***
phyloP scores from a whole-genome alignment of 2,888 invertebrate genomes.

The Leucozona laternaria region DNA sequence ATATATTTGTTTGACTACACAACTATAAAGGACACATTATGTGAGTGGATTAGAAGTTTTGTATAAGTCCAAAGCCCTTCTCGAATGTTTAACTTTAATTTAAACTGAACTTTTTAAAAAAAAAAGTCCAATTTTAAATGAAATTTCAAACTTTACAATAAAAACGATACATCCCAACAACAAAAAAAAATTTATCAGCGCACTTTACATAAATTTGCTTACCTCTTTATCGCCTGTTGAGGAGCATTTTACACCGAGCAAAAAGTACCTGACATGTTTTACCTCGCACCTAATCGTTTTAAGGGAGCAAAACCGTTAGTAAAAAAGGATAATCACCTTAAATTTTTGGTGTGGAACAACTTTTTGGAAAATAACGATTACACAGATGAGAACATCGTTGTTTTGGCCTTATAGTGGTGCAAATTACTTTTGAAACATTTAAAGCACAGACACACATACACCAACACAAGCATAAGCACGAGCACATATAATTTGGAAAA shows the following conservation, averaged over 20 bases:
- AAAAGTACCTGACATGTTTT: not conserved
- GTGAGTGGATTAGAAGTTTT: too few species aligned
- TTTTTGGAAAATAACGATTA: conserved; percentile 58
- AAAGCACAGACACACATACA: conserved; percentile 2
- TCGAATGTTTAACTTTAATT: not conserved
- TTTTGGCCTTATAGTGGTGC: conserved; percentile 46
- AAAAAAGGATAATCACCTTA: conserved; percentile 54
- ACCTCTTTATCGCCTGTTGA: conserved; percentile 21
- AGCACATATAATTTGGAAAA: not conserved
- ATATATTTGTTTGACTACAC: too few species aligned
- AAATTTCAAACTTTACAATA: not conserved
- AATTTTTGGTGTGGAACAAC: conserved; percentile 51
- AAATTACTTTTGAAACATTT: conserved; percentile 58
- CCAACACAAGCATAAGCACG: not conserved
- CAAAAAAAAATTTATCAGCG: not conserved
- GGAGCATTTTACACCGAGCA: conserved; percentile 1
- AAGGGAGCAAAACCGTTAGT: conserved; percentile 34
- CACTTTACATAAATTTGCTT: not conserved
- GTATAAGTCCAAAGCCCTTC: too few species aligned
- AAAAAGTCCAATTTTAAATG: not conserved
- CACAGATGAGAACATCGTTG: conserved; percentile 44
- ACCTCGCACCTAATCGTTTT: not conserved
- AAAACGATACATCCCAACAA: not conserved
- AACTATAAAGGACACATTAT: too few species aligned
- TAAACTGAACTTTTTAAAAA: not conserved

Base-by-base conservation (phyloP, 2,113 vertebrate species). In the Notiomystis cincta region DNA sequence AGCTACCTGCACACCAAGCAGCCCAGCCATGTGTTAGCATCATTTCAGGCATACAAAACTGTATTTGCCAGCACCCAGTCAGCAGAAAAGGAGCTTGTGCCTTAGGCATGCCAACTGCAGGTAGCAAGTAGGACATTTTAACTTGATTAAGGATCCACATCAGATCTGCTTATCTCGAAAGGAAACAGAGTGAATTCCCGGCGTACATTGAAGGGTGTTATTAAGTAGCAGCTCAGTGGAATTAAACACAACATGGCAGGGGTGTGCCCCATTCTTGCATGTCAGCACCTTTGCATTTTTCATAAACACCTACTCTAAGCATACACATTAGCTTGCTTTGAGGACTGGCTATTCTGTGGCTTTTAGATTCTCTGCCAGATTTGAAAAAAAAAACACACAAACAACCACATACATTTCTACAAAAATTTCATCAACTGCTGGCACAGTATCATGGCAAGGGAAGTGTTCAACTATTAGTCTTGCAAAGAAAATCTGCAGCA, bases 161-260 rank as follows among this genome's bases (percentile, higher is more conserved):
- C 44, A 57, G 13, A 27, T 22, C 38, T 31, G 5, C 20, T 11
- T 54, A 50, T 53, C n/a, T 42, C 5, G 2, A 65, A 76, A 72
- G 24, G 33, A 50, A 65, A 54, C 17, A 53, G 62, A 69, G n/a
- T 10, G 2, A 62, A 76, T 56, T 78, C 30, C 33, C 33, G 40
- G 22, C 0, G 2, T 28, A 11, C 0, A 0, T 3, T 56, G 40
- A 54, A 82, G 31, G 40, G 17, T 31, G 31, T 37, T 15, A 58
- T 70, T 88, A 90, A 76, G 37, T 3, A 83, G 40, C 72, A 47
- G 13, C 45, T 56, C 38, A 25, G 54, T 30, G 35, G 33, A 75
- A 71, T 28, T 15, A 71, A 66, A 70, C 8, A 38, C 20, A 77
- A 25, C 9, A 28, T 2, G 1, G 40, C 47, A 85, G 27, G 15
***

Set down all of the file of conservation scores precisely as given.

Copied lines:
phyloP scores from a whole-genome alignment of 2,888 invertebrate genomes.

The Leucozona laternaria region DNA sequence ATATATTTGTTTGACTACACAACTATAAAGGACACATTATGTGAGTGGATTAGAAGTTTTGTATAAGTCCAAAGCCCTTCTCGAATGTTTAACTTTAATTTAAACTGAACTTTTTAAAAAAAAAAGTCCAATTTTAAATGAAATTTCAAACTTTACAATAAAAACGATACATCCCAACAACAAAAAAAAATTTATCAGCGCACTTTACATAAATTTGCTTACCTCTTTATCGCCTGTTGAGGAGCATTTTACACCGAGCAAAAAGTACCTGACATGTTTTACCTCGCACCTAATCGTTTTAAGGGAGCAAAACCGTTAGTAAAAAAGGATAATCACCTTAAATTTTTGGTGTGGAACAACTTTTTGGAAAATAACGATTACACAGATGAGAACATCGTTGTTTTGGCCTTATAGTGGTGCAAATTACTTTTGAAACATTTAAAGCACAGACACACATACACCAACACAAGCATAAGCACGAGCACATATAATTTGGAAAA shows the following conservation, averaged over 20 bases:
- AAAAGTACCTGACATGTTTT: not conserved
- GTGAGTGGATTAGAAGTTTT: too few species aligned
- TTTTTGGAAAATAACGATTA: conserved; percentile 58
- AAAGCACAGACACACATACA: conserved; percentile 2
- TCGAATGTTTAACTTTAATT: not conserved
- TTTTGGCCTTATAGTGGTGC: conserved; percentile 46
- AAAAAAGGATAATCACCTTA: conserved; percentile 54
- ACCTCTTTATCGCCTGTTGA: conserved; percentile 21
- AGCACATATAATTTGGAAAA: not conserved
- ATATATTTGTTTGACTACAC: too few species aligned
- AAATTTCAAACTTTACAATA: not conserved
- AATTTTTGGTGTGGAACAAC: conserved; percentile 51
- AAATTACTTTTGAAACATTT: conserved; percentile 58
- CCAACACAAGCATAAGCACG: not conserved
- CAAAAAAAAATTTATCAGCG: not conserved
- GGAGCATTTTACACCGAGCA: conserved; percentile 1
- AAGGGAGCAAAACCGTTAGT: conserved; percentile 34
- CACTTTACATAAATTTGCTT: not conserved
- GTATAAGTCCAAAGCCCTTC: too few species aligned
- AAAAAGTCCAATTTTAAATG: not conserved
- CACAGATGAGAACATCGTTG: conserved; percentile 44
- ACCTCGCACCTAATCGTTTT: not conserved
- AAAACGATACATCCCAACAA: not conserved
- AACTATAAAGGACACATTAT: too few species aligned
- TAAACTGAACTTTTTAAAAA: not conserved

Base-by-base conservation (phyloP, 2,113 vertebrate species). In the Notiomystis cincta region DNA sequence AGCTACCTGCACACCAAGCAGCCCAGCCATGTGTTAGCATCATTTCAGGCATACAAAACTGTATTTGCCAGCACCCAGTCAGCAGAAAAGGAGCTTGTGCCTTAGGCATGCCAACTGCAGGTAGCAAGTAGGACATTTTAACTTGATTAAGGATCCACATCAGATCTGCTTATCTCGAAAGGAAACAGAGTGAATTCCCGGCGTACATTGAAGGGTGTTATTAAGTAGCAGCTCAGTGGAATTAAACACAACATGGCAGGGGTGTGCCCCATTCTTGCATGTCAGCACCTTTGCATTTTTCATAAACACCTACTCTAAGCATACACATTAGCTTGCTTTGAGGACTGGCTATTCTGTGGCTTTTAGATTCTCTGCCAGATTTGAAAAAAAAAACACACAAACAACCACATACATTTCTACAAAAATTTCATCAACTGCTGGCACAGTATCATGGCAAGGGAAGTGTTCAACTATTAGTCTTGCAAAGAAAATCTGCAGCA, bases 161-260 rank as follows among this genome's bases (percentile, higher is more conserved):
- C 44, A 57, G 13, A 27, T 22, C 38, T 31, G 5, C 20, T 11
- T 54, A 50, T 53, C n/a, T 42, C 5, G 2, A 65, A 76, A 72
- G 24, G 33, A 50, A 65, A 54, C 17, A 53, G 62, A 69, G n/a
- T 10, G 2, A 62, A 76, T 56, T 78, C 30, C 33, C 33, G 40
- G 22, C 0, G 2, T 28, A 11, C 0, A 0, T 3, T 56, G 40
- A 54, A 82, G 31, G 40, G 17, T 31, G 31, T 37, T 15, A 58
- T 70, T 88, A 90, A 76, G 37, T 3, A 83, G 40, C 72, A 47
- G 13, C 45, T 56, C 38, A 25, G 54, T 30, G 35, G 33, A 75
- A 71, T 28, T 15, A 71, A 66, A 70, C 8, A 38, C 20, A 77
- A 25, C 9, A 28, T 2, G 1, G 40, C 47, A 85, G 27, G 15